FOR IMMEDIATE RELEASE Norilana Books is proud to present the definitive hardcover and trade paperback reissue of a Tanith Lee classic! NIGHT’S MASTER by Tanith Lee is the first book of the stunning arabesque high fantasy series _Tales from the Flat Earth,_ which, in the manner of THE ONE THOUSAND AND ONE NIGHTS, portrays an […]
Science Fiction & Fantasy Writers of America has joined the Open Book Alliance, a coalition of librarians, legal scholars, authors, publishers and technology companies dedicated to countering the proposed Google Book Settlement.
Rollout! by Brian Dana Akers
Morphology is a fantasy and science fiction writer’s best friend. Seriously. Why? Because everyone uses it, and I mean everyone, whether they know it or not. Every story that makes up a name for a group of people and then pluralizes it is using morphology. Every story that takes a nice-sounding made-up word and then adds on a suffix to make the name of a country or city is using it too.
Manifold: Origin by Stephen Baxter (Available for Purchase)
Star Trek: The Original Series #15: Corona by Greg Bear (Available for Purchase)
Vitals by Greg Bear (Available for Purchase)
Mother of Kings by Poul Anderson (Available for Purchase)
Our sister site, Nebulaawards.com, has an interview with Jeffrey Ford who was nominated for his short story “The Dreaming Wind.”
Whenever I think I’ve seen it all, something new comes along.
The explosive growth of self-publishing options over the past decade or so has spawned a mini-industry catering to writers trying to get notice for their books. From publicity companies (some competent, many not) to the marketing packages hawked by self-publishing providers such as AuthorHouse (typically overpriced and largely ineffective) to completely worthless pseudo-services (email blasts, online catalogs, book fair “representation”), self-published authors these days have near-unlimited opportunities to spend money on self-promotion.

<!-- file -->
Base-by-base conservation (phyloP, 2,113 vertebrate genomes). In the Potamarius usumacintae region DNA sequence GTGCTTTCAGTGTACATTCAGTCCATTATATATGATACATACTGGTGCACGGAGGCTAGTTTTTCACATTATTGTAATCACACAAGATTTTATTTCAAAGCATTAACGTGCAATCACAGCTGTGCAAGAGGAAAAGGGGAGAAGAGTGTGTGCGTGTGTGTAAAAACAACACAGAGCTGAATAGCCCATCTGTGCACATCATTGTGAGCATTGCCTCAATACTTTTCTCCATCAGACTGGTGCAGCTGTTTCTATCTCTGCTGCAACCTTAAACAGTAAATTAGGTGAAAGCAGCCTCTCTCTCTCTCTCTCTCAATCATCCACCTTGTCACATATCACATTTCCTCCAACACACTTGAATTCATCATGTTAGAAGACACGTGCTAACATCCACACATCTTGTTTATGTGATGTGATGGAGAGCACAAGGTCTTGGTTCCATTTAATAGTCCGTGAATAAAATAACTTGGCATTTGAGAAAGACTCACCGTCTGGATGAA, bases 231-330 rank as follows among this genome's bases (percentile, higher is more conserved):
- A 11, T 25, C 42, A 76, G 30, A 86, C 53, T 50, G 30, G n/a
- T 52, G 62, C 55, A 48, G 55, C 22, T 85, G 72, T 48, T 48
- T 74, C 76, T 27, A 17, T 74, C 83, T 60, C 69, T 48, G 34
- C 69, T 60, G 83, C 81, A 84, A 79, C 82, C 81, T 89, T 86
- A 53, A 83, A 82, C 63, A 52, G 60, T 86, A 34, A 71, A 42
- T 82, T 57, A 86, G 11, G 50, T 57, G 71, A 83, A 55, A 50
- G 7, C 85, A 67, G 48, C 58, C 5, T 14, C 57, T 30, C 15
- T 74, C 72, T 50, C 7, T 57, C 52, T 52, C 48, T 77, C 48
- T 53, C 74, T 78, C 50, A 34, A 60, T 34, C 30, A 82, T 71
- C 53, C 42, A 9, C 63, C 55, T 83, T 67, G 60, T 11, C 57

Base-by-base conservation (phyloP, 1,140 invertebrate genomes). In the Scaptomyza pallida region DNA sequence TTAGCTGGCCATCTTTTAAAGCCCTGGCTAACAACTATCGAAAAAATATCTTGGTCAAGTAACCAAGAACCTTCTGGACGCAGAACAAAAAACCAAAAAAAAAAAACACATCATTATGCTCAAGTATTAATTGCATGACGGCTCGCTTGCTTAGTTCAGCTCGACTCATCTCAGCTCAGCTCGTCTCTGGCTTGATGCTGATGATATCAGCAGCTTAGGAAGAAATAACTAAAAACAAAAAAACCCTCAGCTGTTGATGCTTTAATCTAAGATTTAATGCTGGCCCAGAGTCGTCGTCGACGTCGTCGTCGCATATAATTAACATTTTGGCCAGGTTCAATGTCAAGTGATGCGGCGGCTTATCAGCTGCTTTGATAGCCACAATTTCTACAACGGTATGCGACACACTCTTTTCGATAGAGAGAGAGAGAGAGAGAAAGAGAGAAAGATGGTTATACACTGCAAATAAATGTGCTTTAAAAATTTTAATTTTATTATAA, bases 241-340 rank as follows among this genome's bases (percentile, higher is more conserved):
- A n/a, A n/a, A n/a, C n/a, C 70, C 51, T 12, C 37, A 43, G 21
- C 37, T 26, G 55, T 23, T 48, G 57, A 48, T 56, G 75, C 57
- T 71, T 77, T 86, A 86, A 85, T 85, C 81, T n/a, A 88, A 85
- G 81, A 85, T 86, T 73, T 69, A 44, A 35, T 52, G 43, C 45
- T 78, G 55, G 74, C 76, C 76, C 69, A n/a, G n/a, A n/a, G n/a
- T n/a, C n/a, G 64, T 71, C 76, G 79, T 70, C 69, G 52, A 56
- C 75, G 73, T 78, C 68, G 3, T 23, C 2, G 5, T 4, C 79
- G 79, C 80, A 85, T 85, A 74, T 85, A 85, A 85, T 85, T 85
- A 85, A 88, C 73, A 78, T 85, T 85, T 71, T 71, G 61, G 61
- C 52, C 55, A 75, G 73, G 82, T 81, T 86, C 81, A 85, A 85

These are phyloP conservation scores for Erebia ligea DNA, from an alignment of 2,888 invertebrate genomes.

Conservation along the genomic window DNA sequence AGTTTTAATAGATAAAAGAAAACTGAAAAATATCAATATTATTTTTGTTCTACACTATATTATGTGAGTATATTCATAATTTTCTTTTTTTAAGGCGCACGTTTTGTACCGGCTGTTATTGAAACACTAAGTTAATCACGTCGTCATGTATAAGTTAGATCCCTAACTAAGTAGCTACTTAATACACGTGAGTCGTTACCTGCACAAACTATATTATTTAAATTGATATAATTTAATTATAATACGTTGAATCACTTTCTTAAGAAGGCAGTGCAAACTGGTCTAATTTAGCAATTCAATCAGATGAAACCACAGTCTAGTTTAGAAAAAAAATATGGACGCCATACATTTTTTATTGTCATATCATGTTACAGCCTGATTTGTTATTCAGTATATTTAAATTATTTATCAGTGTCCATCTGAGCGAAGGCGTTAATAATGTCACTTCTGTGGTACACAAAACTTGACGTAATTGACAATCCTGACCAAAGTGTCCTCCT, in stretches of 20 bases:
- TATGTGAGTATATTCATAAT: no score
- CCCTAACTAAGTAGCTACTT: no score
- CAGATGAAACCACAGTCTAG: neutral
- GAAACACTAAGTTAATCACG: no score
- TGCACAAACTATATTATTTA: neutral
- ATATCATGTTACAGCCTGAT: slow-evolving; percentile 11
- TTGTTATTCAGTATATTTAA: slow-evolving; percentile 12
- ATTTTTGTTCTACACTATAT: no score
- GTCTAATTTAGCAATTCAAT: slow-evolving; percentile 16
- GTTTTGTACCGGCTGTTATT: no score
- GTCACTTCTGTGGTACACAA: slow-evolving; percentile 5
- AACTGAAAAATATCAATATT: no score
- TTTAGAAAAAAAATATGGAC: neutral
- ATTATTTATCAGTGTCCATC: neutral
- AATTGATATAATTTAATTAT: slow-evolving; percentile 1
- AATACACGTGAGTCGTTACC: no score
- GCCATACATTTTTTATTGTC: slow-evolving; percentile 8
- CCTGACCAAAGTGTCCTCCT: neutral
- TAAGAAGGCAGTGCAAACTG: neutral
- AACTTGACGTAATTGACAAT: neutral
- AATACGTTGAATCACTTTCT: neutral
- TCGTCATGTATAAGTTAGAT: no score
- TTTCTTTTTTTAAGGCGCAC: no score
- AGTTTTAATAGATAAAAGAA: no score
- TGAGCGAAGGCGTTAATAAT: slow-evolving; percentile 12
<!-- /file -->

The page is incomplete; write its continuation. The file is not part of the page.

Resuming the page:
Such as this one, from self-publishing service Outskirts Press: put your book cover on a postage stamp.
No, I am not making this up. From an Outskirts’ press release, dated today:
Outskirts Press, the fastest growing full-service self-publishing and book marketing company, recently announced it is making available to its family of over 4500 published authors an opportunity to feature their book cover on customized first-class US postage stamps.
Every envelope they send out can then promote their own books with these new eye catching stamps. These are legitimate, custom First Class U.S. Postal stamps, and they come in quantities of 120, each with a color image of the author’s book cover.
This clever book marketing tool is just one more marketing device within an already expansive repertoire of promotional aids provided by Outskirts Press to its authors. Unlike many self-publishing firms, Outskirts Press understands the key role marketing plays in their authors’ success, and they continually develop new promotional and marketing services for their authors to use well beyond the initial publication of their work.
Of course, Outskirts’ “new promotional and marketing services” are also designed to snag their authors’ dollars. Prices aren’t mentioned in the press release, but per this list of add-ons to Outskirts’ basic publishing packages, 120 custom stamps will set an author back $149.
When was the last time you took a careful look at a postage stamp?